500 days of fighting in Yemen: Humanitarian crisis is 'untenable'

#YemenWar

A peace deal must be found in Yemen before it is 'too late' to reverse the dire situation, warns refugee agency

Displaced Yemeni children fill water containers at a camp which lies 80km from Marib province (AFP)
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Last update: 
Monday 8 August 2016 14:48 UTC
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A prominent refugee agency has warned that Yemen faces an “untenable” humanitarian situation, as the war-torn nation on Sunday marked 500 days since Saudi Arabia began its bombing campaign.

Figures released by the Norwegian Refugee Council set out the humanitarian situation in Yemen, where 21 million people – 80 percent of the population – require some form of aid amid an ongoing war.

The NRC said at least 6,500 people have been killed – more than half of them civilians – and 32,000 injured since Saudi Arabia formed a military coalition aimed at reinstating the government of President Abd Rabbuh Mansour Hadi.

Riyadh launched their bombing campaign in March 2015 to push back Houthi rebels who the Saudis say are backed by regional rival Iran. The Houthis seized control of the capital Sanaa in September 2014, forcing Hadi into exile in Riyadh.

'Time is running out before the catastrophe will be irreversible'

The Houthis who, along with Saudi Arabia, have been accused of flagrant violations of international law during the conflict, remain in control of Sanaa despite 500 days of bombing – although the rebels from the northern Saada province have been pushed back from the southern areas of the country.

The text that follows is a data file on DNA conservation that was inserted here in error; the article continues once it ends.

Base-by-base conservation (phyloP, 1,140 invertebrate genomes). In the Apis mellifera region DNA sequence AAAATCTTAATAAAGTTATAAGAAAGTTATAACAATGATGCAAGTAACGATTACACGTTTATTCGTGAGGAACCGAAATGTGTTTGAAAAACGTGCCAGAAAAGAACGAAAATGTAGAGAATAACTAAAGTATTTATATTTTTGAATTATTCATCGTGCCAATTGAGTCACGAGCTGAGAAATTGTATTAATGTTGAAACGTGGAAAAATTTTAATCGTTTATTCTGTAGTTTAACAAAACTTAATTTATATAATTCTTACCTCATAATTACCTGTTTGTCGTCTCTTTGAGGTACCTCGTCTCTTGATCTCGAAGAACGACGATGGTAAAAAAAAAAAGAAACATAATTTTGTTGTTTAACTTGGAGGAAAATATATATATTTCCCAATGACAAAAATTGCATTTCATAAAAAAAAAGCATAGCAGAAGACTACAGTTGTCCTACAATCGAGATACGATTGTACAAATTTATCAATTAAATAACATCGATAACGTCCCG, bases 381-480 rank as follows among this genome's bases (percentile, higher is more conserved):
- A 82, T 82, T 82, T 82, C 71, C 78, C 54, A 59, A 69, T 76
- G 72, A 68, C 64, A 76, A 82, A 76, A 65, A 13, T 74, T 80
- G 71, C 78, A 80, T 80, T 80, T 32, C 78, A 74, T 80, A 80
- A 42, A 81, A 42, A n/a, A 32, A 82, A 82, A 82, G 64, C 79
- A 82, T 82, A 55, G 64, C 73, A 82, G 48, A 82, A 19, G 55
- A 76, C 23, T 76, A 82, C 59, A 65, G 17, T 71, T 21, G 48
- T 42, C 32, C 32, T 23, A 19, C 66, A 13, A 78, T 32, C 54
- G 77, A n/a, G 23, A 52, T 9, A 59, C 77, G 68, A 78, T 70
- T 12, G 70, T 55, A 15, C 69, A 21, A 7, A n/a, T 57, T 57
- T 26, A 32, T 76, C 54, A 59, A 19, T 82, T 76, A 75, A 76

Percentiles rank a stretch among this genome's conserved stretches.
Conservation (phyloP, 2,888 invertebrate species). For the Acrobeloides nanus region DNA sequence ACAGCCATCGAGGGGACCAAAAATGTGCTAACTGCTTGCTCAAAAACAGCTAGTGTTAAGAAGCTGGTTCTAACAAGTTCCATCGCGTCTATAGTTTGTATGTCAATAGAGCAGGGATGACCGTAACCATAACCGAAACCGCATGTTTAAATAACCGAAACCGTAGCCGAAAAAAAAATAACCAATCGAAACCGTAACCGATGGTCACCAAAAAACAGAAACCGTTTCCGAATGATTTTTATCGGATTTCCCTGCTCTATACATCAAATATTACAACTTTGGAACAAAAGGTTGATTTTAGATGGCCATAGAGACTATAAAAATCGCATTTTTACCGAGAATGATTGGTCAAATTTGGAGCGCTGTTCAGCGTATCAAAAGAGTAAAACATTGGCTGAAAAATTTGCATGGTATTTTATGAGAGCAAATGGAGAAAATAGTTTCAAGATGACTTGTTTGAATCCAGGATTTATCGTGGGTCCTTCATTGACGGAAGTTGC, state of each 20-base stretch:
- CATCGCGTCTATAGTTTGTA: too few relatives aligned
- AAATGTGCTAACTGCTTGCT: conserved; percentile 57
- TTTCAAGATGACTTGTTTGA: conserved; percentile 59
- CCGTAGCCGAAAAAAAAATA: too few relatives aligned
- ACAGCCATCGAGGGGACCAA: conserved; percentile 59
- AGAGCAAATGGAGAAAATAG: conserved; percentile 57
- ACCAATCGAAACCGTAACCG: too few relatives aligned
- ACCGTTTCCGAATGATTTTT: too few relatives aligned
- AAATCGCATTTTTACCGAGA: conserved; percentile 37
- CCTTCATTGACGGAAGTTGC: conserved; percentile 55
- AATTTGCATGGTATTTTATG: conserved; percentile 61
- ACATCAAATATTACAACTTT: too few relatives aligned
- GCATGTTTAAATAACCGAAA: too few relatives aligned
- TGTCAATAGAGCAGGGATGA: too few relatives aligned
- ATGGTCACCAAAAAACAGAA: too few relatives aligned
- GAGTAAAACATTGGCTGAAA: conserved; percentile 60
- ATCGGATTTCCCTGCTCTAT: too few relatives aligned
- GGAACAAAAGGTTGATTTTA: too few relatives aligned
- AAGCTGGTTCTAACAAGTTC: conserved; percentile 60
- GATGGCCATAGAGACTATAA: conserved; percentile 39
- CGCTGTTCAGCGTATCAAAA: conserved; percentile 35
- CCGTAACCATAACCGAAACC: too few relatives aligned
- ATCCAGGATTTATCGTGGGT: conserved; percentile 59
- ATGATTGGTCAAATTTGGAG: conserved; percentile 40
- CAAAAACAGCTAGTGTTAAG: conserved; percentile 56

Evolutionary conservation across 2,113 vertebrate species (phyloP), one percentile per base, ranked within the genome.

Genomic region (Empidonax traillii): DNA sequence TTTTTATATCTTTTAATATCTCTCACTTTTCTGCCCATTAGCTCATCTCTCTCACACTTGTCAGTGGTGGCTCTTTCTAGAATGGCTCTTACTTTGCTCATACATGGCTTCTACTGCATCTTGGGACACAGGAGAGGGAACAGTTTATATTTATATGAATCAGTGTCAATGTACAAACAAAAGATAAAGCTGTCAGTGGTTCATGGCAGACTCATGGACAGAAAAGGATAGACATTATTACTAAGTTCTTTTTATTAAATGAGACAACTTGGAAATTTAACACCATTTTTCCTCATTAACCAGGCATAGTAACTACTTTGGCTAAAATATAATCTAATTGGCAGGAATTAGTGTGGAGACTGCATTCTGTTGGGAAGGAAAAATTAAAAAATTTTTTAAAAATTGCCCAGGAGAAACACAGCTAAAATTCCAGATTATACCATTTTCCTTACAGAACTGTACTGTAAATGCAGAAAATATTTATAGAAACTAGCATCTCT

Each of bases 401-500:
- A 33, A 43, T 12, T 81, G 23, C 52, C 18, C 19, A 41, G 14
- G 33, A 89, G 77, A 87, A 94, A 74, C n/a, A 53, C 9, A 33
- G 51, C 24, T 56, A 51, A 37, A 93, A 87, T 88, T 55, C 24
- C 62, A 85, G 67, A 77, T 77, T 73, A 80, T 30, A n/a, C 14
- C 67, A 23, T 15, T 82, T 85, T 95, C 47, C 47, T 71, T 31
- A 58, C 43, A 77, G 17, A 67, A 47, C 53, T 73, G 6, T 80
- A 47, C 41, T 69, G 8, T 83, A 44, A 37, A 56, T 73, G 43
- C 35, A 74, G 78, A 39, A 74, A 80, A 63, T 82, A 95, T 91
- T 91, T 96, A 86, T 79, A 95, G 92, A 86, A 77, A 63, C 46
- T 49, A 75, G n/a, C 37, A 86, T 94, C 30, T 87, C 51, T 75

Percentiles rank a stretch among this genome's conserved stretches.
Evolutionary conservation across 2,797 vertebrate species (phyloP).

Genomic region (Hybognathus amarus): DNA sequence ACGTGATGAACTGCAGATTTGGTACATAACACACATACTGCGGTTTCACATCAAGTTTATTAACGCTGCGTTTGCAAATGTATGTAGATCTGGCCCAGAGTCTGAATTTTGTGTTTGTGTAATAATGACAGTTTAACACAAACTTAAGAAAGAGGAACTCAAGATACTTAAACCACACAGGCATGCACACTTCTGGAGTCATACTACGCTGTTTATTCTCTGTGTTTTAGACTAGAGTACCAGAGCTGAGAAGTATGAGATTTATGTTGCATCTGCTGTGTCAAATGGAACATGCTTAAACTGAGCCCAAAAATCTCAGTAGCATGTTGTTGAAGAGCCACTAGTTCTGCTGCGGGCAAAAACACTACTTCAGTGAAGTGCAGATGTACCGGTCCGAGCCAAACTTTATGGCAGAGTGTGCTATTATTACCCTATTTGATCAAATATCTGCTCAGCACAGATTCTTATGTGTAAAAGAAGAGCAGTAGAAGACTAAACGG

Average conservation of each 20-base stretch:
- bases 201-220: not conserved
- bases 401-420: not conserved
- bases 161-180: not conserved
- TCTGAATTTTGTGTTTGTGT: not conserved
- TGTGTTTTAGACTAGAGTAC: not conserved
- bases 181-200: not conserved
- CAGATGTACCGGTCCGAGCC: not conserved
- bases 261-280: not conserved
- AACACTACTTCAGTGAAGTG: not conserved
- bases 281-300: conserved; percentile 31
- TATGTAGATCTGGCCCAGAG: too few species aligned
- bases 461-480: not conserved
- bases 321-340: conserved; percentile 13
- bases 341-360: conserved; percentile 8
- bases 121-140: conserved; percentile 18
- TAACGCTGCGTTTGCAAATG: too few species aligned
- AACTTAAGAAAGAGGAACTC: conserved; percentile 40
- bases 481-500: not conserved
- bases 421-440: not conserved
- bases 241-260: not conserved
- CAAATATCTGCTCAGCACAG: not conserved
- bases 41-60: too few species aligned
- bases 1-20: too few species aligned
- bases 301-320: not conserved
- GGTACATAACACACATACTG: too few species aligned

The NRC said that while peace talks in Kuwait have collapsed, Yemeni civilians are being plunged ever deeper into a desperate humanitarian situation.

The Oslo-based organisation said that almost 20 million Yemenis have no access to clean water, and more than 14 million do not have access to healthcare.

More than seven million people are classified as “severely food insecure,” while a Saudi-imposed blockade has “crippled” Yemen’s economy, according to the NRC.



All sides in the war have been accused of committing war crimes, although the UN has singled out Saudi Arabia for criticism of their bombing campaign and its high civilian toll.

NRC secretary-general Jan Egeland said that “time is running out before the catastrophe will be irreversible."

Syma Jamil, NRC’s country director in Yemen, added: “Despite the staggering figures of ordinary Yemenis suffering because of the raging conflict, the outside world has kept its eyes shut to this crisis. The situation for Yemenis keeps deteriorating and it is now untenable. Yemenis won’t be able to cope for much longer.”